The duo formerly known as Hype Williams has long been dominated by a theatrical streak. Focusing on their respective solo work, Inga Copeland’s efforts have been fairly straightforward, while theatricality remains Dean Blunt’s focus. The Redeemer, his latest LP, builds on last year’s The Narcissist II, at least in terms of its emphasis on relationships (particularly abusive ones), its elliptical sense of narrative, and the psychedelic balladry of the music itself.

At the same time, however, The Redeemer immediately seems to signal a change of mind. The boisterous drums and swelling strings that mark the record’s first few tracks create a crescendo which is both hopeful and elegiac. The highlights are subtle: Tranquil guitar licks appear on “The Pedigree,” and a fluid French horn solo pairs with new collaborator Joanne Robertson’s trembling entrance on “Demon.” Such optimistic orchestration belies a darker underbelly, though, as Blunt’s narration is murmured much in the same way as on The Narcissist II. His is the introspection of a man who has spent too much time with his own thoughts; even Robertson seems to be singing about being beaten.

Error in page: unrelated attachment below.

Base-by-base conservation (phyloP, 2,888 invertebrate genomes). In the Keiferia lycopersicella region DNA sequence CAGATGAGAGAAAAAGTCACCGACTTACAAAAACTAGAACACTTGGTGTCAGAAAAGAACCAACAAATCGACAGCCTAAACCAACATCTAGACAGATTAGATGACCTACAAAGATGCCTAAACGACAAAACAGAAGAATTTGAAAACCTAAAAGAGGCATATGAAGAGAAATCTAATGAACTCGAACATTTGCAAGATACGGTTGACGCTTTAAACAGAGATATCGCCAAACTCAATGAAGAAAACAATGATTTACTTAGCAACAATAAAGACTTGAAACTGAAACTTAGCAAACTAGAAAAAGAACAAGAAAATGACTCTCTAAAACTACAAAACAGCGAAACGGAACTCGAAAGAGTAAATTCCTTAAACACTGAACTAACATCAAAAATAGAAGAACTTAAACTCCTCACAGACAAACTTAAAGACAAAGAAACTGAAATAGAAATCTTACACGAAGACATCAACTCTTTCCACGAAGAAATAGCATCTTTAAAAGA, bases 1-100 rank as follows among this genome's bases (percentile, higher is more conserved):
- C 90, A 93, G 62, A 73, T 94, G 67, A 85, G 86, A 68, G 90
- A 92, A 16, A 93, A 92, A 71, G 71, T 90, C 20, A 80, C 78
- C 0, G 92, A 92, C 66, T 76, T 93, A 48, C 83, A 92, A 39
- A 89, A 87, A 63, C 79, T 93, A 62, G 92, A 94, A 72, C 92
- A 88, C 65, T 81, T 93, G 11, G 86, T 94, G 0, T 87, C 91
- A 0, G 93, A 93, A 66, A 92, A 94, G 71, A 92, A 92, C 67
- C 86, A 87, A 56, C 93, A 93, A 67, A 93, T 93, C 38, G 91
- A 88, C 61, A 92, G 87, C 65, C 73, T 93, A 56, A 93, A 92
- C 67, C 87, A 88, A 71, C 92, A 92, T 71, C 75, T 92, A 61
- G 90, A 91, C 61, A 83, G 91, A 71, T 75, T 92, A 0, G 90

These opening moments give the impression that The Redeemer will blossom into a grand—and more sensical—storyline similar to what Blunt accomplished on its predecessor. Instead, it wanders more like a Hype Williams album would, and leaves that opening promise to dangle unfulfilled. Even so, it perpetuates an expectation every few tracks, as it’s peppered with interludes which suggest a cohesive narrative is indeed at work. “V” and “Dread” offer answering machine messages from distraught women, while the ramshackle “Need 2 Let U Go” finds Blunt intoning, “I know what I did is wrong.” The overall effect is like listening to the soundtrack of a lost film. More highlights come in the title track’s warped soul, the resigned refrain of “you bring out the best in me” on “Papi,” and the acoustic pop of “Imperial Gold,” which recalls a low-key Fleetwood Mac or Swedish duo jj. These moments seem to come at random, though, and are few and far between. “Par,” the four-second closing track, is an automated voicemail signoff. It makes some sense as an outro, as it more or less confirms the LP as a series of disparate messages.

Coming on the heels of Blunt’s opus, The Redeemer feels maddeningly incomplete and meandering. This is surely not an unexpected turn for Hype Williams fans, who are undoubtedly accustomed to wild twists by now. And, as per usual, it’s never quite clear who exactly is playing this music, or to what extent samples are being used. Perhaps because of the record’s clean fidelity, this is less mysterious than it has been in the past, but maybe it just feels less important at this point. In any case, The Redeemer remains as beguiling as any of Blunt’s past work.